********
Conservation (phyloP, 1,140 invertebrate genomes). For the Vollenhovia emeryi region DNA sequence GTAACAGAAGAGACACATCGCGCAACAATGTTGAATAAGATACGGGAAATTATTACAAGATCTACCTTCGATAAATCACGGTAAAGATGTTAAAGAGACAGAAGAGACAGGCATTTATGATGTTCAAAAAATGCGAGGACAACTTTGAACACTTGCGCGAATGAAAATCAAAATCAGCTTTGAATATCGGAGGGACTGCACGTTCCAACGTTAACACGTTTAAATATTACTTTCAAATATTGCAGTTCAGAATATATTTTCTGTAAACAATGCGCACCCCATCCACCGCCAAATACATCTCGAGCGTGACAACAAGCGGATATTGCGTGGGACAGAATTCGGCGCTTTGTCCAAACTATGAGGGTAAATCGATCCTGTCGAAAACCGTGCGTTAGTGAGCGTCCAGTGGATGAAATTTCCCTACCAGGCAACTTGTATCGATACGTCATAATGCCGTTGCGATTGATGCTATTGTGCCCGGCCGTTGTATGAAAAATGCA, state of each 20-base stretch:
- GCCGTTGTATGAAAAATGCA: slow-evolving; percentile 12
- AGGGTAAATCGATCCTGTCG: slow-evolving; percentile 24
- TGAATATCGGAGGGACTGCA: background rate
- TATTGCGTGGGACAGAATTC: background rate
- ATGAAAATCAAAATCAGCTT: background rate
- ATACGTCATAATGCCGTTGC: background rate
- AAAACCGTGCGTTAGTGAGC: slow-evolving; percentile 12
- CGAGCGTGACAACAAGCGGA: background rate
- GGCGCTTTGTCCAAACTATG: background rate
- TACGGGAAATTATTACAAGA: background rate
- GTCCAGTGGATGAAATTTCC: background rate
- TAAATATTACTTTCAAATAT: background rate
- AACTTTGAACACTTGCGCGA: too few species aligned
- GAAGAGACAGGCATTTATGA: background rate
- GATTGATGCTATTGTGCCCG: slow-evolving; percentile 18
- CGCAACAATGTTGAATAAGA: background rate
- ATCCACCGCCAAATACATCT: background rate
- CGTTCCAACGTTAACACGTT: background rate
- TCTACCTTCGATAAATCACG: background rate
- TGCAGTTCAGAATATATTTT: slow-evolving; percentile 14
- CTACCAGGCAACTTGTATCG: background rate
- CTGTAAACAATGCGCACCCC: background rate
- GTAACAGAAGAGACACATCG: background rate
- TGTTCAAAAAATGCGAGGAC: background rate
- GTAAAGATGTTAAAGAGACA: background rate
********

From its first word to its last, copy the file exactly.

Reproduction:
Conservation (phyloP, 1,140 invertebrate genomes). For the Vollenhovia emeryi region DNA sequence GTAACAGAAGAGACACATCGCGCAACAATGTTGAATAAGATACGGGAAATTATTACAAGATCTACCTTCGATAAATCACGGTAAAGATGTTAAAGAGACAGAAGAGACAGGCATTTATGATGTTCAAAAAATGCGAGGACAACTTTGAACACTTGCGCGAATGAAAATCAAAATCAGCTTTGAATATCGGAGGGACTGCACGTTCCAACGTTAACACGTTTAAATATTACTTTCAAATATTGCAGTTCAGAATATATTTTCTGTAAACAATGCGCACCCCATCCACCGCCAAATACATCTCGAGCGTGACAACAAGCGGATATTGCGTGGGACAGAATTCGGCGCTTTGTCCAAACTATGAGGGTAAATCGATCCTGTCGAAAACCGTGCGTTAGTGAGCGTCCAGTGGATGAAATTTCCCTACCAGGCAACTTGTATCGATACGTCATAATGCCGTTGCGATTGATGCTATTGTGCCCGGCCGTTGTATGAAAAATGCA, state of each 20-base stretch:
- GCCGTTGTATGAAAAATGCA: slow-evolving; percentile 12
- AGGGTAAATCGATCCTGTCG: slow-evolving; percentile 24
- TGAATATCGGAGGGACTGCA: background rate
- TATTGCGTGGGACAGAATTC: background rate
- ATGAAAATCAAAATCAGCTT: background rate
- ATACGTCATAATGCCGTTGC: background rate
- AAAACCGTGCGTTAGTGAGC: slow-evolving; percentile 12
- CGAGCGTGACAACAAGCGGA: background rate
- GGCGCTTTGTCCAAACTATG: background rate
- TACGGGAAATTATTACAAGA: background rate
- GTCCAGTGGATGAAATTTCC: background rate
- TAAATATTACTTTCAAATAT: background rate
- AACTTTGAACACTTGCGCGA: too few species aligned
- GAAGAGACAGGCATTTATGA: background rate
- GATTGATGCTATTGTGCCCG: slow-evolving; percentile 18
- CGCAACAATGTTGAATAAGA: background rate
- ATCCACCGCCAAATACATCT: background rate
- CGTTCCAACGTTAACACGTT: background rate
- TCTACCTTCGATAAATCACG: background rate
- TGCAGTTCAGAATATATTTT: slow-evolving; percentile 14
- CTACCAGGCAACTTGTATCG: background rate
- CTGTAAACAATGCGCACCCC: background rate
- GTAACAGAAGAGACACATCG: background rate
- TGTTCAAAAAATGCGAGGAC: background rate
- GTAAAGATGTTAAAGAGACA: background rate